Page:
Statistics Canada captured the Canadian population on May 11, 2021, five years after its previous census in 2016.
The newly-released findings reveal Canada grew about twice as fast as other G7 countries, which include France, Germany, Italy, Japan, U.K. and U.S. Even in 2020 when the pandemic halted Canada’s population growth, it continued to be the fastest-growing in the G7. The main reason for the slowdown was the border restrictions Canada put in place to curb the spread of COVID-19.
Canada is now home to nearly 37 million people. Immigration, not fertility, drove Canada’s population growth. Four out of five of the 1.8 million people added to the population were either temporary residents or immigrants with permanent status. The remaining population growth was due to natural increase (the difference between births subtracted by deaths).
Immigration continues to be the main driver of population growth for most provinces and territories.
The population of the Maritimes grew at a faster pace than the Prairies for the first time since the 1940s.
The population of Yukon grew at the fastest pace nationally from 2016 to 2021, while Prince Edward Island and British Columbia had the highest growth rates among the provinces, mostly due to immigration. Newfoundland and Labrador was the only province to see its population decline.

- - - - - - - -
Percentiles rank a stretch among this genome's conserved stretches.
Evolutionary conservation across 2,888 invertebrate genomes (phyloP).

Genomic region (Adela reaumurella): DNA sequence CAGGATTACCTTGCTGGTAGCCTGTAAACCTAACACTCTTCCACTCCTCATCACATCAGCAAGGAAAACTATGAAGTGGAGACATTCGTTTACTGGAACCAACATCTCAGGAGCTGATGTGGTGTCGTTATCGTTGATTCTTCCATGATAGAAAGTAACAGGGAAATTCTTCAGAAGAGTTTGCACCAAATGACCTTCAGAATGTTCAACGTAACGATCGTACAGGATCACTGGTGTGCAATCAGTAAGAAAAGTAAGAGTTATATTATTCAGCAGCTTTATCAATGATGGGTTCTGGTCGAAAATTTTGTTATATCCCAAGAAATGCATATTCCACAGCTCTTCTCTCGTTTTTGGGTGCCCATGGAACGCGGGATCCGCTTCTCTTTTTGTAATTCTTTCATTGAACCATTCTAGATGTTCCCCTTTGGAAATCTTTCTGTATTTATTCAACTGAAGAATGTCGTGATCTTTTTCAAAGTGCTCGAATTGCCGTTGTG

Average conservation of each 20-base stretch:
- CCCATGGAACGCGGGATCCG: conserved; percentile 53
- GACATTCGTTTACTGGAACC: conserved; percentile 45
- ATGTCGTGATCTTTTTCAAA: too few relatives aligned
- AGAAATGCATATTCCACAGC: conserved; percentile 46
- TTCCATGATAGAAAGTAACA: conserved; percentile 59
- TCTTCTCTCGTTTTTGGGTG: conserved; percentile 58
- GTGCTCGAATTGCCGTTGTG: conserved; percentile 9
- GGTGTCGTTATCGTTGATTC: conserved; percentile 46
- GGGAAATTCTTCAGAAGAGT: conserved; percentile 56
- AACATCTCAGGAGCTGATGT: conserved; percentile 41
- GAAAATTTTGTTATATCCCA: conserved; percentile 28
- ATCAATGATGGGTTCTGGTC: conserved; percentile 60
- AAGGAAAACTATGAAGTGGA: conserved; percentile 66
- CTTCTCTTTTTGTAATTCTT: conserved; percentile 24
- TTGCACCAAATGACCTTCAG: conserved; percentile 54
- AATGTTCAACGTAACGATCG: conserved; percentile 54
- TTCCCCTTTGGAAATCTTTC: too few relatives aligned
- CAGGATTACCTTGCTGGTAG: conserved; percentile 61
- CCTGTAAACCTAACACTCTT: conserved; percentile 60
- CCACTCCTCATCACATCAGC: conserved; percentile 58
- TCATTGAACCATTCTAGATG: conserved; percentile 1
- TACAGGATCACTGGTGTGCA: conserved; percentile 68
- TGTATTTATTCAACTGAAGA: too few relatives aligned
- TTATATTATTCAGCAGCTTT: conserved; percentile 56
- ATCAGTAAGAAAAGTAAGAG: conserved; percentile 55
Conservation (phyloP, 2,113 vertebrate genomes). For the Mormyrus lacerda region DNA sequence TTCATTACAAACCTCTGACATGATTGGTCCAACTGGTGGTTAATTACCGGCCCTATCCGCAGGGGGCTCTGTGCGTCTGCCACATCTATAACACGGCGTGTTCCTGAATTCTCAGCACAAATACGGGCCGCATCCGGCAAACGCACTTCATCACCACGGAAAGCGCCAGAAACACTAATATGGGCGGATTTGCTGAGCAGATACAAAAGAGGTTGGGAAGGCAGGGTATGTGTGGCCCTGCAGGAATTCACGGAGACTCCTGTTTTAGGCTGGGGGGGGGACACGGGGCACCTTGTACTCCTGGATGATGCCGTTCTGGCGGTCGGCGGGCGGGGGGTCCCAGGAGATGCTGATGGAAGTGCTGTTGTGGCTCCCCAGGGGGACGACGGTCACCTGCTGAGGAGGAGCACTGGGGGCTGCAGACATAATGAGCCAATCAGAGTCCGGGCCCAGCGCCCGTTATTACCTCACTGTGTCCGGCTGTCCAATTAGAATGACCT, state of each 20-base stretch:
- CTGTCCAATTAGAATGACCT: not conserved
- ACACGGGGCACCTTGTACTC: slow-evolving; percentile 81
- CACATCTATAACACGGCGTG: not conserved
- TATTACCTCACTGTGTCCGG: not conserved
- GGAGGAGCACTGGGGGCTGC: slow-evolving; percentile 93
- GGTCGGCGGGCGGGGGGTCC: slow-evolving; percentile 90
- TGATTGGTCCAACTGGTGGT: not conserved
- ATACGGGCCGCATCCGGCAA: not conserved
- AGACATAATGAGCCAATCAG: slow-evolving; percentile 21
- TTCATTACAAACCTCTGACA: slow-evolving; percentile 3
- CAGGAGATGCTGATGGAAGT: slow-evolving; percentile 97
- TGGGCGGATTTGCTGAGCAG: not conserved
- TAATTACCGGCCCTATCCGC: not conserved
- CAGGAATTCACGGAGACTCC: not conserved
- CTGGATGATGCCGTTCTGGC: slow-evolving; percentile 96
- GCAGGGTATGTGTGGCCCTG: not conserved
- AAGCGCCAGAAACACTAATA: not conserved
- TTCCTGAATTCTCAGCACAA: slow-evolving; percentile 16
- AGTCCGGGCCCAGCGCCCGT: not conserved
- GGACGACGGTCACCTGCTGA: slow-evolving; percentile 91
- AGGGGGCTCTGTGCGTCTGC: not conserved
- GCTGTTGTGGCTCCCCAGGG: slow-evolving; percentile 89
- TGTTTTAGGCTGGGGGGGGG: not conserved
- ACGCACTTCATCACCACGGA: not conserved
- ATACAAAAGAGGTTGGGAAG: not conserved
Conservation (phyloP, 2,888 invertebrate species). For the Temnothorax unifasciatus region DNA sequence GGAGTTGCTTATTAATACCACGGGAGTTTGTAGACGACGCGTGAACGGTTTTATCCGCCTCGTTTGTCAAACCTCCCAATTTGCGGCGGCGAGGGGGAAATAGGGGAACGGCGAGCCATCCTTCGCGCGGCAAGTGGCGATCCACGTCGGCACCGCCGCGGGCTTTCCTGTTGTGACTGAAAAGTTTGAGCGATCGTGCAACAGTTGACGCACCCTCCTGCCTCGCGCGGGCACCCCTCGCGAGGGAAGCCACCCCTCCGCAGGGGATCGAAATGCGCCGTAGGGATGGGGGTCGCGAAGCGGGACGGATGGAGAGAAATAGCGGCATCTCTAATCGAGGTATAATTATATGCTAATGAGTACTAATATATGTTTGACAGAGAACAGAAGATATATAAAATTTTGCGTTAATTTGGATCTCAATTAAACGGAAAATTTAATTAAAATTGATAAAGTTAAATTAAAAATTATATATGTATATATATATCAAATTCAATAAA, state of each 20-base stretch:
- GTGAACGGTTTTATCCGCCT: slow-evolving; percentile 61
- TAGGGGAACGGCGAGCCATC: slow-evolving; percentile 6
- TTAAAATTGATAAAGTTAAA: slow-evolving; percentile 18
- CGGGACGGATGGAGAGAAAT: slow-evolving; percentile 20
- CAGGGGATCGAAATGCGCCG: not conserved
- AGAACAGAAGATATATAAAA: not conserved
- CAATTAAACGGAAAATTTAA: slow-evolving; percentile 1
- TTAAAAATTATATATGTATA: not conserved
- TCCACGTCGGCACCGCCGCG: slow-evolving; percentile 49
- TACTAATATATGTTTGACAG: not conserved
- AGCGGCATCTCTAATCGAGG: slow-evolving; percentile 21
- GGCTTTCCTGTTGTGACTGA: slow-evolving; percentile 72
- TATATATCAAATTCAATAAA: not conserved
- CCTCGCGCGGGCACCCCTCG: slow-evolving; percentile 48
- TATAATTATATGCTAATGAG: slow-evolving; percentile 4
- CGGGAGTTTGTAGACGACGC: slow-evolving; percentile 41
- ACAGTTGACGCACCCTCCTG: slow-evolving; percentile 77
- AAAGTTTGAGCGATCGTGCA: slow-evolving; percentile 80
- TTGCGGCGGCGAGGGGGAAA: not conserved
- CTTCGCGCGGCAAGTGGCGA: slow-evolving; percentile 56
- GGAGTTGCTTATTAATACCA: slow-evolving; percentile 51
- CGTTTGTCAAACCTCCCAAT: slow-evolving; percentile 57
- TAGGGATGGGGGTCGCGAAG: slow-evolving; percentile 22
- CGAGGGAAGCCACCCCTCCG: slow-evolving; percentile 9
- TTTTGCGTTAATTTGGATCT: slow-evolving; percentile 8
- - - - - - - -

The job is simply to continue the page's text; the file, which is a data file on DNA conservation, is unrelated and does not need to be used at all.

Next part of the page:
Urban centres grew faster than rural areas because immigrants are far more likely to settle in cities. There were more than 6.6 million Canadians living in rural areas in 2021, a 0.4% growth from five years earlier. By comparison, urban areas grew 6.3% in the same time frame.
Canada had 41 cities of more than 100,000 people in 2021, up from 35 in 2016. The six new additions include: Fredericton, New Brunswick; Drummondville, Quebec; Red Deer, Alberta; Kamloops, B.C.; Chilliwack, B.C.; and Nanaimo, B.C.
Resort destinations such as Squamish, B.C.; Canmore, Alberta; as well as Wasaga Beach and Collingwood in Ontario, are among the fastest growing communities in Canada.
Immigration has largely driven population growth since the 1990s. Much like other G7 countries, the Canadian fertility rate is not enough to grow the population.
There have been more people moving to Canada than there have been leaving Canada. The result of little emigration and a low fertility rate means population growth has been fuelled by immigration. Canada’s immigration targets have risen annually since 2015.
More census data on immigration, place of birth, and citizenship will be available in October, 2022.
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